• The Writer

    Hello! My name is Laura, welcome to my blog! I write weird stories, collect dragon plushies and stay up too late with my nose in a book. I am a wife, mom and child saved by grace. My hope is that you find encouragement here or at least a smile or too.
    God bless!

  • “Now go, write it before them in a table, and note it in a book that it may be for the time to come forever and ever.”
    ~Isaiah 30:8.

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    July 2014
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  • Quotes

    We have come from God, and inevitably the myths woven by us, though they contain error, will also reflect a splintered fragment of the true light, the eternal truth that is with God. Indeed only by myth-making, only by becoming 'sub-creator' and inventing stories, can Man aspire to the state of perfection that he knew before the Fall. Our myths may be misguided, but they steer however shakily towards the true harbour, while materialistic 'progress' leads only to a yawning abyss and the Iron Crown of the power of evil.
    ~J.R.R. Tolkien

    "The only just literary critic," he concluded, "is Christ, who admires more than does any man the gifts He Himself has bestowed."
    ~J.R.R. Tolkien

    “Fantasy is escapist, and that is its glory. If a soldier is imprisioned by the enemy, don't we consider it his duty to escape?. . .If we value the freedom of mind and soul, if we're partisans of liberty, then it's our plain duty to escape, and to take as many people with us as we can!”
    ~J.R.R. Tolkien

    "Writers who see by the light of their Christian faith will have, in these times, the sharpest eye for the grotesque, for the perverse, and for the unacceptable. To the hard of hearing you shout, and for the almost-blind you draw large and startling figures."
    ~Flannery O'Connor

    You write to communicate to the hearts and minds of others what’s burning inside you. And we edit to let the fire show through the smoke.
    ~Arthur Polotnik

    Words - so innocent and powerless as they are, as standing in a dictionary, how potent for good and evil they become in the hands of one who knows how to combine them.
    ~Nathaniel Hawthorne

    "There are forms of insanity that condemn people to hear voices against their will, but as writers we invite ourselves to hear voices without relinquishing our hold on reality or our right to control."
    ~Writing Fiction by Janet Burroway

    Christians have sometimes been suspicious of stories, because they really can influence you. If you read the Twilight novels once a month for a year, I think you'd be a different human afterward—and not a sparkly one.
    ~Nate Wilson

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Inaccurate Consequences

When I first started doing in-depth research for writing, my Google search history might have shocked some people.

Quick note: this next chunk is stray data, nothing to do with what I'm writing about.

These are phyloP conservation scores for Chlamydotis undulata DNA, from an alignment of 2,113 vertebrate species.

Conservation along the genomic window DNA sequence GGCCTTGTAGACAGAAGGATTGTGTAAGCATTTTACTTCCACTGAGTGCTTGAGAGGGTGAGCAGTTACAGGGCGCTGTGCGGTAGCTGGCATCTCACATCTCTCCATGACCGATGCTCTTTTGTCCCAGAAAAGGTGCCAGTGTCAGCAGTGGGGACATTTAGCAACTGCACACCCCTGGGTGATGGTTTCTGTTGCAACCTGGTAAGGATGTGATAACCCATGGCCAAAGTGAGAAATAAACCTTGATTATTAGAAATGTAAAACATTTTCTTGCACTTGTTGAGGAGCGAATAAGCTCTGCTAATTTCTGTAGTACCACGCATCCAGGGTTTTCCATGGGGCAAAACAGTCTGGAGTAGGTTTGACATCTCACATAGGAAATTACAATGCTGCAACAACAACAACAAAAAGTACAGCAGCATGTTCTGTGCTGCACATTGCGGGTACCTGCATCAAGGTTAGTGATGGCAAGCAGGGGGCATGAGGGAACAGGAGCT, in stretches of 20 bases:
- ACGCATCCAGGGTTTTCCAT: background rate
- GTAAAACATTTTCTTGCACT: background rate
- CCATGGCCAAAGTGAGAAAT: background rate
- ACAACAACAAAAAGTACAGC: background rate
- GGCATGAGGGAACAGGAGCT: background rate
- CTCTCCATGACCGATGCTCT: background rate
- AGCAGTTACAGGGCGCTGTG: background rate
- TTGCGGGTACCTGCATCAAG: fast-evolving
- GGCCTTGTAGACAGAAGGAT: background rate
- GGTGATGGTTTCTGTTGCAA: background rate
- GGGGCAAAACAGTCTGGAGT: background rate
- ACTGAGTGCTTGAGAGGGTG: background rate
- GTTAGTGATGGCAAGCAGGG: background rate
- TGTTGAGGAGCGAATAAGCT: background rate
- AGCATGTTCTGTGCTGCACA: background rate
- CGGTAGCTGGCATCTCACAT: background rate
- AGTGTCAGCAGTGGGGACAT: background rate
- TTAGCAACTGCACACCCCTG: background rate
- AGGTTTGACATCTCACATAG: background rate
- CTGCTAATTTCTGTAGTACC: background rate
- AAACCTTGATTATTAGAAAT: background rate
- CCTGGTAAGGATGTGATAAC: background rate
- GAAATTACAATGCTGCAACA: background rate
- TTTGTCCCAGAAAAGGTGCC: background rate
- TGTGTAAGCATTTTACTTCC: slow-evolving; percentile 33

“How much blood can you loose before you die?” 

“How many strips can you get from a whip without dying?” 

“How fast can you go into shock from blood loss?” 

“How long does it take a broken bone to heal?”

As weird as it may be to Google things like those (and visually gruesome sometimes…), it is necessary to write accurately.  One common mistake I’ve found when critiquing (and I’ve done it too) is inaccurate physical consequences with injuries.

If your hero falls out of a two story window and lands on their back hitting their head, they are going to have a concision and will be groggy for a couple of days and have a killer headache.

If your hero is in a fight and gets banged up they are going to hurt – a lot – for a couple of days.  Muscles will be sore, bruises will be sore, they might have some cuts that are sore and will take a few days to heal…etc.

If your hero is shot (even in a none lethal spot), they could die from loss of blood and will, most likely, go into shock.  (Going into shock could kill them too.)

If a character brakes their leg, don’t have them running two days later. (Or walking for that matter, and when they can walk they’ll be limping.)

If a character is picked up in the mouth of a dragon and shaken, they are dead.  End of story.

If your hero is clawed across the back by a wild animal, it will take a lot longer than a week for them to be back to normal.  After they have a fever, lots of pain and can’t move for several days.  (That one was mine. 😛 )

How to Write it Accurately

1. When you’re rough drafting, if you don’t want to go into the research yet, at least make a note or do a quick Google search so you have the correct idea in place.  Then when you come back to it you have a better grasp of the accurate consequences.

2. Brush up on your human anatomy.  Helpful stuff to know when giving your character injuries and you don’t want them to die.

3. If you know someone who has broken a bone, had a concussion, been knocked unconscious (or put under for a surgery, that counts too), or has suffered from whatever it is you want to happen to your character, talk to them.  Find out first hand what it was like, what they felt and what went through their minds.

4.  RESEARCH!  Get books from your local library, use the internet or both.  Whatever you choose, better to research it to death then not at all.


Thanks for reading!  Good luck writing! 

Questions or comments? Leave them bellow!

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  1. This is an excellent post. I tend to forget that my characters are hurt. I’ve been getting better, but now I have to remove an injury from my rough draft because it wasn’t practical and I didn’t follow up on it very well.

    Thanks again. I’m going to keep those tips in mind. 🙂

  2. Thank you!
    It can be rather funny when you find mistakes like that in your rough draft. I’ve learned to keep detailed notes as I go, and a rough outline of each chapter as reference materiel.


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